The most basic and well-known security tool includes a user ID and password. However convenient it may be, there are downsides to using it as an authentication and identity management tool as well.
According to Epps, passwords are the foundation of what you know. Unfortunately, he says countless studies have demonstrated the challenges of relying on passwords alone. Passwords are hard to remember, change frequently, and may be subject to different policies that make it even harder to know which password applies where. Efforts to repeat the same ones over multiple applications, or take risks by writing them down, exposes potential risk to the user and data they access. Epps states that the majority of security incidents are caused by stolen passwords, so bottom line is, your security cannot depend on passwords alone.
Hart agrees, stating that companies are accepting that passwords are no longer to protect data. “Another key driver is IT consumerization. More organizations are relying on the cloud for their enterprise applications, and more employees are using mobile devices to access corporate resources,” says Hart.
Due to these drivers, authentication solutions are starting to extend beyond identity verification and entitlement to also incorporate intent. “Newer solutions can measure behaviors to better understand intent, and recognize and remove access in situations where intent could be malicious,” comments Epps.
Many organizations are turning to two- or multi-factor authentication, where you layer more of what you know, something you have, or something you are. “Some examples of something you have include tokens and one-time passwords, digital certificates, and smart cards. When you add something you are; that’s where biometrics comes in. You can use your fingerprints, face, or eyes,” says Epps.
Hart points out that two-factor authentication allows for lower barriers for end user adoption and allows organizations to get up and run quickly.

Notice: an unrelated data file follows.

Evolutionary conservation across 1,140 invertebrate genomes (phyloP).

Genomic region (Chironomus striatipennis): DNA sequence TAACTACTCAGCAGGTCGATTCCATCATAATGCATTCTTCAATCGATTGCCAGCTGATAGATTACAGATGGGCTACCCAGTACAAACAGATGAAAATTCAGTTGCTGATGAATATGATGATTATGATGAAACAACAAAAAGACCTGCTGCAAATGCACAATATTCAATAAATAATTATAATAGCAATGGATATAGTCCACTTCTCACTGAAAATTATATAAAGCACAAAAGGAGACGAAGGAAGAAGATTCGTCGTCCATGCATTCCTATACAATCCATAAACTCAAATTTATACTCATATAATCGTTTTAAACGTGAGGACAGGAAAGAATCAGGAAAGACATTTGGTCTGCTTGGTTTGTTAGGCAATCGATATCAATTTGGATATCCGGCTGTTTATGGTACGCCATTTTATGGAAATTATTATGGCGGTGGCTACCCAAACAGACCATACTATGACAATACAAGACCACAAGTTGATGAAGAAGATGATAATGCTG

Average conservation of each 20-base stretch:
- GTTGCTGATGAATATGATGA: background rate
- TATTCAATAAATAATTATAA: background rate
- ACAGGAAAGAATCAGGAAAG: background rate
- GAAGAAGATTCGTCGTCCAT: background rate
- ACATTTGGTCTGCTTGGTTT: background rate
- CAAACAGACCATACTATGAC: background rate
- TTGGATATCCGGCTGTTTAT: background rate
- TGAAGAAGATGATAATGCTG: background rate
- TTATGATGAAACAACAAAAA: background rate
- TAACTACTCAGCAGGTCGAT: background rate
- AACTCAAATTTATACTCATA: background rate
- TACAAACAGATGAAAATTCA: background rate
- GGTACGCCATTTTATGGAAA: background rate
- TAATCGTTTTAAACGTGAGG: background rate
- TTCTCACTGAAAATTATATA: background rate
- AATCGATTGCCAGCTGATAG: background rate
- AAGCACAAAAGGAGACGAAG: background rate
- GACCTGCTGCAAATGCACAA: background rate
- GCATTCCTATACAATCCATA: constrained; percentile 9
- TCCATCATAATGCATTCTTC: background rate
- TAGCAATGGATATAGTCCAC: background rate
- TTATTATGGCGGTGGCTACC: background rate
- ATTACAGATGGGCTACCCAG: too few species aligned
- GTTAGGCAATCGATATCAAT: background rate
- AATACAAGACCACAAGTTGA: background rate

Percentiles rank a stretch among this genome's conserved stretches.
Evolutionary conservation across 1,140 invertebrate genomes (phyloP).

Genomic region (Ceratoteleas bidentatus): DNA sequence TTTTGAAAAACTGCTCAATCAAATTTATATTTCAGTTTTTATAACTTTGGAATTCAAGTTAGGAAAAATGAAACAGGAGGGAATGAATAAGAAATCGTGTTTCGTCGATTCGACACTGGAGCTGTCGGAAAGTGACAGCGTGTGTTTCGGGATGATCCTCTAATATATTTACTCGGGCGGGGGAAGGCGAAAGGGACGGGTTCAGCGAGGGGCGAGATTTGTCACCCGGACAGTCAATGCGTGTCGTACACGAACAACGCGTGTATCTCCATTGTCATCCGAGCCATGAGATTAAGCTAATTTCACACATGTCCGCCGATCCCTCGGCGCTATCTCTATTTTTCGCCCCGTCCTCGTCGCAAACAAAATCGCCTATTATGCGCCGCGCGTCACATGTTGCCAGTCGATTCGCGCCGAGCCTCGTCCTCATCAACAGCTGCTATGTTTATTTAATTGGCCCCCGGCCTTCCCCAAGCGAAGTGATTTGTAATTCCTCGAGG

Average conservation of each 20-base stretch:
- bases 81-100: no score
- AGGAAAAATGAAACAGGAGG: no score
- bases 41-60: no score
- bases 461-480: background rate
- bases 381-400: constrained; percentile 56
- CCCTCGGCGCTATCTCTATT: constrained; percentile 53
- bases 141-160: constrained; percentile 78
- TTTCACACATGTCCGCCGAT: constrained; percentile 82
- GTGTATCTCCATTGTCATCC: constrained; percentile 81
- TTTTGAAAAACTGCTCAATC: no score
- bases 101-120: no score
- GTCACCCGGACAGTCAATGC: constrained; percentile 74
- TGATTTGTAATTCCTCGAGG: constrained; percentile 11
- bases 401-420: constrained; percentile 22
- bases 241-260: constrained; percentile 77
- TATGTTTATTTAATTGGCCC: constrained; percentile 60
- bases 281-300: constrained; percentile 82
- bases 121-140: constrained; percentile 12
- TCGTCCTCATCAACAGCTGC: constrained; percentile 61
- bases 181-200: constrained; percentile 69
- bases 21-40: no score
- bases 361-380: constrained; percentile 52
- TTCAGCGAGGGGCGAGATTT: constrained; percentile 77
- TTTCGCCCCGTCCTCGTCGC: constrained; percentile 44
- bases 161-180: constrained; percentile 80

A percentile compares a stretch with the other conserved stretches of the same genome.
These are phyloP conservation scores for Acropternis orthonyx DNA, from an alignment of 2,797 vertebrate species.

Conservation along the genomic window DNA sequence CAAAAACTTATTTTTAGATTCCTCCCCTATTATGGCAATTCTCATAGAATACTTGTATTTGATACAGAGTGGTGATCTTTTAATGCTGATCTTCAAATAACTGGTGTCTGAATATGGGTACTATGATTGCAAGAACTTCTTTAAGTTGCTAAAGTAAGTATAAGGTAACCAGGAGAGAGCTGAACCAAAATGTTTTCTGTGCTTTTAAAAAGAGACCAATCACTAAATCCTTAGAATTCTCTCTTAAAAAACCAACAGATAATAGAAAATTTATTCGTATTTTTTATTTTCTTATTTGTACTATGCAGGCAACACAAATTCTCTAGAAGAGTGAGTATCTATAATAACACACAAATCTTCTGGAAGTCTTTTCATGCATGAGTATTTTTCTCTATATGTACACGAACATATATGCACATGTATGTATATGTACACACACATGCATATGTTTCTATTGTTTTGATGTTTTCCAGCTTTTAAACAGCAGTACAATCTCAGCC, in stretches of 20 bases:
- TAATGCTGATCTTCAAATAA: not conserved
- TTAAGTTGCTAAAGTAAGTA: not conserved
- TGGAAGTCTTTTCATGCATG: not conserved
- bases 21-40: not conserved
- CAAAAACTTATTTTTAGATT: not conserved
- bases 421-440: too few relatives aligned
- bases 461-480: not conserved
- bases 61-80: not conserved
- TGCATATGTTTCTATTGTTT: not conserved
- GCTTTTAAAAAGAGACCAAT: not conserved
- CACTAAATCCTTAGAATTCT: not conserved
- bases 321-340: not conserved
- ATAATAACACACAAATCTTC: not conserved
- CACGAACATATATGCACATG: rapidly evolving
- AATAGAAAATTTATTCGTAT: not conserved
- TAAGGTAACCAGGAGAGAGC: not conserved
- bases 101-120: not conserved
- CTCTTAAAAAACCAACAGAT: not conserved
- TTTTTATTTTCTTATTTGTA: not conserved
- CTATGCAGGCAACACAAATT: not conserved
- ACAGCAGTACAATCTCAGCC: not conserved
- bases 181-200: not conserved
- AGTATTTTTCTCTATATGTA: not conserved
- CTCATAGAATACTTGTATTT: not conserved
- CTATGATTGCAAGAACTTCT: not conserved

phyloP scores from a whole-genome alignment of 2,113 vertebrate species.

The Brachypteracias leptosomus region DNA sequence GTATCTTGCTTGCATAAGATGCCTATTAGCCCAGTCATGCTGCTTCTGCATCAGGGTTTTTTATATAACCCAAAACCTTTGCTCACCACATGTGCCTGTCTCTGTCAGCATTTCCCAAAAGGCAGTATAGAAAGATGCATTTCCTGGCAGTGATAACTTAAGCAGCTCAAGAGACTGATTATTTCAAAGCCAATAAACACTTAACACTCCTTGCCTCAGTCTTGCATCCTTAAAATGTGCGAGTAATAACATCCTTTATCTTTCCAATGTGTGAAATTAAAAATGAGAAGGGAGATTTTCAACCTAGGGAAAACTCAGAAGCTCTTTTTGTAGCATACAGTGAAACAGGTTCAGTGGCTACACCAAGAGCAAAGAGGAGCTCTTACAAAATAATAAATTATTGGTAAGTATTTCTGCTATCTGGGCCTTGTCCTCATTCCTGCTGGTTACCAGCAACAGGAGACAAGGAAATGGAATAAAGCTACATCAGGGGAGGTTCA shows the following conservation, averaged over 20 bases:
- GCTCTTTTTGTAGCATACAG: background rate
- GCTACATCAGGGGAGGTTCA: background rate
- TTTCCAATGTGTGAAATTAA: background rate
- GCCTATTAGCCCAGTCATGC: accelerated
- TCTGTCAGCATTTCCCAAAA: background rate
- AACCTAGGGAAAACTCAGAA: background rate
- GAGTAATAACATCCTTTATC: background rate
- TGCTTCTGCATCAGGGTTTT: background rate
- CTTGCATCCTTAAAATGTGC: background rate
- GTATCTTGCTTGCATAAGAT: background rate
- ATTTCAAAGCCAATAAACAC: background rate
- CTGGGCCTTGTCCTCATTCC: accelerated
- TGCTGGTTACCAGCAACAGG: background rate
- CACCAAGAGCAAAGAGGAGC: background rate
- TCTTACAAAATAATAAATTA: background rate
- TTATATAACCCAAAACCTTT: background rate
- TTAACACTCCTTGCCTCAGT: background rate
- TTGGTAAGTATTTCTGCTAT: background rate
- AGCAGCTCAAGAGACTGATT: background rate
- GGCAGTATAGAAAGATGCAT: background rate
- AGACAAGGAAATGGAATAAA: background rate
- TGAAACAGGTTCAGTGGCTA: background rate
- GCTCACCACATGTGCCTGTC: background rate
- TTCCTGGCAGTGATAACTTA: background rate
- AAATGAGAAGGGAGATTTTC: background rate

Organizations are looking for the ability to protect as many applications as possible, both on premise and in the cloud. This includes the ability to support mobile solutions, like laptops, smartphones, and tablets.
Employees are accessing sensitive corporate data anytime, anywhere—putting the organization at increased risk for a breach. Authentication secures corporate information so that workers can access information on demand without putting the business at risk.
According to Epps, the threat landscape is continuously evolving and threats posted to an organization are becoming more complex. Whether it’s creating efficiencies in business operations or enhancing customer engagement, companies see a countless number of benefits from going digital. He adds that while the payoff of going digital can be rewarding, it does raise the stakes for what companies need to protect.
The primary challenges associated with authentication solutions tend to compound each other. The solutions are complex and the expertise to evaluate, select, and implement these solutions is scarce.
Epps notes that authentication itself is a simple concept—fulfilling that function can incorporate difficult models such as digital certificates, cryptography, and public key infrastructure. But, for the most up-to-date information, secure communications between multiple parties are necessary. Experts to help with these topics are a subset of an already small group of IT security professionals.